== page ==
Seven patrons amassed nearly $400,000 in winnings at mini-Baccarat after a dealer placed eight decks of cards into an automatic shuffling device at the Trump Taj Mahal Casino Resort but failed to activate the machine, the state Division of Gaming Enforcement said.

The lapse in gambling and surveillance procedures led to the firing of nine casino employees and a fine of $91,236 against the Taj Mahal, according to the division, which issued its ruling Monday.

On Dec. 10, 2011, a dealer failed to shuffle eight decks of cards before placing them into play, the division said. Then, the casino permitted the gambling to continue with the unshuffled cards for about 3½ hours during which time the dealer, supervisor and surveillance personnel failed to notice what had happened, according to the division.

A spokesman for the Taj Mahal could not be reached for comment.

Gambling experts said the incident was reminiscent of cheating scandals in which there is collusion between players and dealers.

However, in this case, the New Jersey State Police were brought in to investigate, and they concluded “no criminal conduct occurred,” according to the division’s complaint.

That is surprising, gambling experts said, because casino employees are trained to detect the presence of unshuffled cards.

“My immediate conclusion was that there was collusion between the dealer and the player,” said David Schwartz, the director of the Center for Gaming Research at the University of Nevada Las Vegas.

Mini-baccarat is played with only two hands, one for the player and the other for the banker, said John Grochowski, who writes the Gaming Guru column for The Press of Atlantic City. The dealer plays both hands, and the object is to guess which hand is going to come closer to the sum of 9.

Because the game is based on guesses with no optional moves, knowing what order the cards are being dealt places the players at a huge advantage, experts said. In this case, the eight decks were unshuffled and were being drawn in the same suit and number order, according to the gaming-enforcement division.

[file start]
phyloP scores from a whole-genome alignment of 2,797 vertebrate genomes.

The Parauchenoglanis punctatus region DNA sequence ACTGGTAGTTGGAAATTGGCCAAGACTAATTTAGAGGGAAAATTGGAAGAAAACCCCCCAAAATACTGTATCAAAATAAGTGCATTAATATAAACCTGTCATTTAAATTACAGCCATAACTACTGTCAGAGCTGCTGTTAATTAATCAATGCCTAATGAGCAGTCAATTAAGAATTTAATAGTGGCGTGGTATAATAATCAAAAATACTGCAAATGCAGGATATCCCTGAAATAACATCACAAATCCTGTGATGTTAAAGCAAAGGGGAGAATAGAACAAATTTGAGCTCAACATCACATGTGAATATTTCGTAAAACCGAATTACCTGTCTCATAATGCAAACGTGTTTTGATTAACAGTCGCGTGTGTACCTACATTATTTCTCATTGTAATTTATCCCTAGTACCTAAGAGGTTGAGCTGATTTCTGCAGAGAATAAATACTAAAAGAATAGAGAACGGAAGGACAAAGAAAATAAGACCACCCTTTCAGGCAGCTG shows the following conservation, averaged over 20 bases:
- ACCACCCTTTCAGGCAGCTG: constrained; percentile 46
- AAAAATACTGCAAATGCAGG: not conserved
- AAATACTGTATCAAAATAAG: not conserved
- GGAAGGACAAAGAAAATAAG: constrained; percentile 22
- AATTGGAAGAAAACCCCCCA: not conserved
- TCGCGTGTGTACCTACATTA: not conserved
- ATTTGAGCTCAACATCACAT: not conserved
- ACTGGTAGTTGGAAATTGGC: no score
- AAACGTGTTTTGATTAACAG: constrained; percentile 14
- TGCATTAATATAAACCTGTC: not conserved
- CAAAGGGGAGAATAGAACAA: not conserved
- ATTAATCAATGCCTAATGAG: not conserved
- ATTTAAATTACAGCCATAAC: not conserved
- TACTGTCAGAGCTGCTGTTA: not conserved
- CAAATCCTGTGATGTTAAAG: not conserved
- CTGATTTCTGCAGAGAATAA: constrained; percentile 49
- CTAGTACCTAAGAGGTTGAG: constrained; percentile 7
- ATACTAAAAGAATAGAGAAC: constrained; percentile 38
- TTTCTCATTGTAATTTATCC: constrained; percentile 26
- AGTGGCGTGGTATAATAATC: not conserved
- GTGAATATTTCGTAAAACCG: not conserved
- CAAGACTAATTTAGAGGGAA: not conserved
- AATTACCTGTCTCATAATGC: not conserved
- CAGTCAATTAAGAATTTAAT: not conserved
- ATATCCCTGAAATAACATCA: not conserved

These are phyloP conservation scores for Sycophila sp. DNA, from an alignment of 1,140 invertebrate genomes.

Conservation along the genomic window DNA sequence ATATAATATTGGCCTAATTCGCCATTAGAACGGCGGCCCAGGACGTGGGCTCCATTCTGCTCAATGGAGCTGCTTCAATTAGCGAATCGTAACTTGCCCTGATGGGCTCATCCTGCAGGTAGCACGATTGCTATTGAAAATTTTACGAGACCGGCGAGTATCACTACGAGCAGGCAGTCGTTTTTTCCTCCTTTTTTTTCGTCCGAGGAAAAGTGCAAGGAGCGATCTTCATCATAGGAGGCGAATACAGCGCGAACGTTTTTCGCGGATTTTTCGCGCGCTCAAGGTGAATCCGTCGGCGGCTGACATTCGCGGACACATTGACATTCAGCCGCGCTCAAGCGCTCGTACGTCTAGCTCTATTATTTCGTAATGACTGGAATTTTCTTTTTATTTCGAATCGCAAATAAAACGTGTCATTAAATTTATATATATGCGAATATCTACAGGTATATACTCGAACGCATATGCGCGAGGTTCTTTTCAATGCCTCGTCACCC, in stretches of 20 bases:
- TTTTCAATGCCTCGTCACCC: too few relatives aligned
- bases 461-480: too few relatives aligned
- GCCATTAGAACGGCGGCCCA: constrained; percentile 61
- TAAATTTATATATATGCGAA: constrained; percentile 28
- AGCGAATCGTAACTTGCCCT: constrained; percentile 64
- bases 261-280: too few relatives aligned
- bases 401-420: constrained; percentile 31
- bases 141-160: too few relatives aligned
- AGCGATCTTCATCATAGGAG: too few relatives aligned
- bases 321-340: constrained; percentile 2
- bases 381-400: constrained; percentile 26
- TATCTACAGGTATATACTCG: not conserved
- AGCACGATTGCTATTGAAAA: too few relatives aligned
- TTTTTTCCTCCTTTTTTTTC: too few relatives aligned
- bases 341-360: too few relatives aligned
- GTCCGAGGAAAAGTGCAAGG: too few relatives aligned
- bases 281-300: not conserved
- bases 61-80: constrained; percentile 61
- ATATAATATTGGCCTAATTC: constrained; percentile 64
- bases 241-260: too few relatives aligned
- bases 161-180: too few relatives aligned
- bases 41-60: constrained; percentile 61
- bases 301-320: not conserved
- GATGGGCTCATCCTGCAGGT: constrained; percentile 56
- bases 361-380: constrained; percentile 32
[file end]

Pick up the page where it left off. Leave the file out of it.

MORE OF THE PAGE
What also strikes gambling experts unusual with the incident was the pace of play.

Typically, the game of mini-baccarat moves at a relatively fast pace, Grochowski said. But in this case, play moved along at a crawl, according to the complaint. One player was at the table when the decks were placed in the dealing shoe and play began at 1:22 p.m. The dealing shoe wasn’t emptied until 4:43 p.m.

“It doesn’t add up,” Grochowski said.

The division’s complaint shows that Taj personnel did detect something was amiss at the table, particularly after one patron won $100,000. As a result of those winnings, a casino shift manager contacted the surveillance department at 3:25 p.m. and asked that he be allowed to view the camera footage, according to the division.

For about 25 minutes, the shift manager reviewed the surveillance but failed to detect the unshuffled cards, the division said. About 20 minutes later, at the urging of the Taj Mahal’s casino operations vice president, the shift manager and the surveillance shift manager again reviewed the video but were still unable to spot the unshuffled cards, the division said.

As a result of what happened, the casino shift manager, three dealers, a floorperson, a dual-rated floorperson/dealer and three dual-rated floorperson/assistant shift managers were fired, according to the division.

The Taj Mahal also installed a $2.2 million digital-recording system to improve game surveillance and added eight more people to its department, the division said.

Taj Mahal was ordered to pay a fine of $55,000 to the New Jersey Casino Revenue Fund and reimburse the fund $36,236 in tax revenue lost as a result of the regulatory violation, officials said. This is the first time within the past three years the casino has been cited for these violations, according to the division.

The Trump fines were part of a list of regulatory actions made public Monday by the division.

Bally’s Atlantic City also was fined $70,000 for combining and failing to adequately staff its security operations, according to the division. Its security director was suspended without pay as a result of the violation.

In addition, Bally’s incurred fines of $30,000 for allowing two individuals, both of whom are on a list of people who ask to be excluded from gambling, to play poker on April 17, 2011, and blackjack on May 23, 2011, according to the division. Another fine of $5,000 also was imposed on Bally’s for allowing two underage individuals to play on slot machines. This is the second fine within the past three years that Bally’s has received a fine for allowing underage gambling.

Borgata Hotel Casino & Spa, which had confiscated $5,050 in game winnings from three people who gambled in the casino even though they were on the list of self-excluded individuals, also was ordered to turn $4,350 in forfeited winnings to the gaming-enforcement division.

The division also gave Resorts Casino Hotel until Aug. 24 to designate a chief executive officer to replace the late Dennis Gomes, saying the casino was in the midst of negotiating a casino-management agreement with a third-party company.

Additionally, AC Nightlife, doing business as Dusk, was given permission to serve alcohol on the Boardwalk in front of its premise. Bally’s also will be allowed to serve alcohol in front of its retail outlet, Gold Tooth Gerties.

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